Another observation is that while Nicaraguan groups focus on just five materials (Table 5), Kenyan collection is, in comparison, much more diversified by including a large variety of items into their recycling, including a comparably large share of organic waste, saw dust, fish process residuals, to mention a few. In Tanzania and Kenya, groups collect household waste without engaging in recycling, something that is not visible in the other countries. Furthermore, although some East African groups work with two to five categories of recyclables, many focus on just one category. While a larger diversity of materials would lead to greater resilience in the informal waste sector, widespread poverty and long distances to buyers often force groups to identify small niches of recyclables that can generate at least a minimum revenue. It is important to note that some WPOs have difficulties with maintaining the uniformity of collected materials, which then restricts their access to a wider market. In Argentina and Brazil, glass, tetra pack and fabrics are often not collected by waste pickers due to oligopolistic and regionalized market conditions imposing such low prices that it is not worthwhile to collect and sort those materials, even though they are technically possible to be recycled. Such market deficiencies leave the WPOs with collected recyclables, which then involve costly dumping fees. In Brazil, for example, cooperatives collect and separate multi-layered packaging (such as aluminium/plastic snack packages) which do not have a market for recycling and which takes up their time, storage and ultimately costs money to dispose.

Challenges and innovations

WPOs face many challenges in both their formation and operation (Table 6). Lack of capital is a major hurdle to improve and expand operations or to become formalized. Price fluctuations for recyclable materials, dependency on intermediaries or specific industries as buyers for their materials, high competition with large waste management and recycling companies and other WPOs, were also stated as major threats in all countries. Some groups mentioned that operating in deprived neighbourhoods with low-income residents and low rates of payment added further challenges, as in these localities the ability to pay for services is low, even if the will is there. Barriers in the commercialization of materials due to lack of initial knowledge of retailers and the supply chain, and thus having lower bargaining power, were mentioned by many groups. Groups that were better connected suffered less from such knowledge shortfalls, e.g., those groups in Brazil that were connected to a regional network. Lack of recognition and policies, prejudice and stigma, and persecution of waste pickers and groups still are major issues for many groups across the studied geographic spectrum. Enclosure of landfills (as in Managua) and restrictions and partial closure of dump sites (as in Kisumu) have made survival particularly difficult for waste pickers.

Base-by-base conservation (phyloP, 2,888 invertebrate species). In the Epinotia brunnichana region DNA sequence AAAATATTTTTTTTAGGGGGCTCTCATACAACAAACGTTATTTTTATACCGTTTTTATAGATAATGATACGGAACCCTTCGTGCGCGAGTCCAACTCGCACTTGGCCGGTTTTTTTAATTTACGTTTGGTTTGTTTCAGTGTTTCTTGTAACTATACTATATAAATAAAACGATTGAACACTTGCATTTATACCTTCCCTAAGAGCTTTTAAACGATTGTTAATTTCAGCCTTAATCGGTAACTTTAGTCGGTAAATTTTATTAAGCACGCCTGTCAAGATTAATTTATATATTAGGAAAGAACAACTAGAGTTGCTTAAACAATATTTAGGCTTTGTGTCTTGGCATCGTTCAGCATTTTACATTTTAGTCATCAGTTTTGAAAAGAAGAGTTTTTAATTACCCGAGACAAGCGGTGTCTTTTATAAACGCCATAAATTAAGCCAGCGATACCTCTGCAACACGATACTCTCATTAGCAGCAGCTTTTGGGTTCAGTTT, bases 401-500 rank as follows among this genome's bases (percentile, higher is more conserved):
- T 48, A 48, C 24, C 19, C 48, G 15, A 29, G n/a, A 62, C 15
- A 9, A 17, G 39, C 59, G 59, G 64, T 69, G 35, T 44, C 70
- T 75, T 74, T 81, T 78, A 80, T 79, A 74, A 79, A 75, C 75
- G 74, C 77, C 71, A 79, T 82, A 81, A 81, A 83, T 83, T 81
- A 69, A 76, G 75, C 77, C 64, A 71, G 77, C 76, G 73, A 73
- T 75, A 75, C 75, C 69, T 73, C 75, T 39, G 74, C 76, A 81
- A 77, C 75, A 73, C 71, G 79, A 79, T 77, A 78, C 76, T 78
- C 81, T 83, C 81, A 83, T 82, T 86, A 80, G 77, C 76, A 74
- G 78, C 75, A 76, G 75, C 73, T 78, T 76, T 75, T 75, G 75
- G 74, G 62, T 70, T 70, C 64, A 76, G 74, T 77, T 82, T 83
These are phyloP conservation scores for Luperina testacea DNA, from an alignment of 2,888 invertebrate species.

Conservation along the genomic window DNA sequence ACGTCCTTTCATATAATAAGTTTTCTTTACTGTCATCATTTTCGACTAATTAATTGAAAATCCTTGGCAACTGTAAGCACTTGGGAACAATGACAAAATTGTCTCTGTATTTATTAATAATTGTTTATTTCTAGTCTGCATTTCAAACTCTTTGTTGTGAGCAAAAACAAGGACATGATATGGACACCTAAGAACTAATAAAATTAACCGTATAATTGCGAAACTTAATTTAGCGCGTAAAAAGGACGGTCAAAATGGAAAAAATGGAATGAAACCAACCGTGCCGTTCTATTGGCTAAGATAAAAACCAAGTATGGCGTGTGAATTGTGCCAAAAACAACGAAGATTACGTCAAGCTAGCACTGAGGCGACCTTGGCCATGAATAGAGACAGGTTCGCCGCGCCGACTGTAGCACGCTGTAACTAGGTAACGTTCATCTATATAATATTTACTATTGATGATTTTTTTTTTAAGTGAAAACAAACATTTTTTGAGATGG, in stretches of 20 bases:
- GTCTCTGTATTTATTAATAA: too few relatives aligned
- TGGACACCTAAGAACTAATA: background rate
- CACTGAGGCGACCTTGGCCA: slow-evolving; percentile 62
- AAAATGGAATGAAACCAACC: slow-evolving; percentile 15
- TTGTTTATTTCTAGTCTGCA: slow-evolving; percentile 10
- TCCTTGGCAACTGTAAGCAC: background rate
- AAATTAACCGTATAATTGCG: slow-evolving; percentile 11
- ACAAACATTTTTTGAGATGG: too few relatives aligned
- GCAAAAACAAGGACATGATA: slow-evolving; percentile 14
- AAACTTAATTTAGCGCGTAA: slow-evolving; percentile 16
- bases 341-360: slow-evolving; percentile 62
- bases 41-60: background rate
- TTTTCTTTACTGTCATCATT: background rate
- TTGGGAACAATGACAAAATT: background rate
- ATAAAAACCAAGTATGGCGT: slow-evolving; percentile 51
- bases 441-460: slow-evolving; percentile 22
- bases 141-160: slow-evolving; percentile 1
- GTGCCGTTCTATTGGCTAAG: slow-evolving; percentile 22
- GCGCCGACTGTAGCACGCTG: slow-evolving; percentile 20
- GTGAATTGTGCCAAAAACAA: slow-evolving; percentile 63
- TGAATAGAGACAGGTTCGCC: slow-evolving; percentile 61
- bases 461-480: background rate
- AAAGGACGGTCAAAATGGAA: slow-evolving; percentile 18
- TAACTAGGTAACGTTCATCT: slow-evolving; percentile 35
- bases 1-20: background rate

Table 6. Challenges perceived by waste picker organizations.

Many groups mentioned internal management challenges connected to lack of trust among members, lack of transparency, insufficient knowledge of management, and challenges that come with transitioning from an individual and autonomous way of conducting business to being part of a collective culture. Such challenges are also present in the metropolitan, regional and national networks. The absence of technical, political, legal or financial incentives to expand the range of recyclable materials worth recovering and commercializing were other key aspects that resurfaced in many interviews. Particularly in Brazil, Argentina and Kenya the threat of the introduction of incineration which would harm recycling practices was mentioned by some groups.

Despite the many challenges, the achievements of waste picker initiatives are many. A good number of the WPOs are innovative in terms of technology and product development, commercialization, management, alliances and governance, social improvements, co-creation of knowledge, and formation of identity (Table 7).

Table 7. A summary of identified innovations through interviews by country and type of innovation.

Examples of technological grassroots innovations have emerged from many groups who have set up processing machines for transforming materials to add value or for producing new materials, e.g. turning charcoal dust into briquettes and plastics into fence posts in Kenya; children playgrounds equipment (Reciplazas) in Argentina; and jewellery production from recyclables in Nicaragua. On a more advanced level in Brazil, the cooperative Coreso, together with 13 other groups, has formed the network Rede Solidária Cata-Vida, running a polymer processing unit and a processing plant for cooking oil.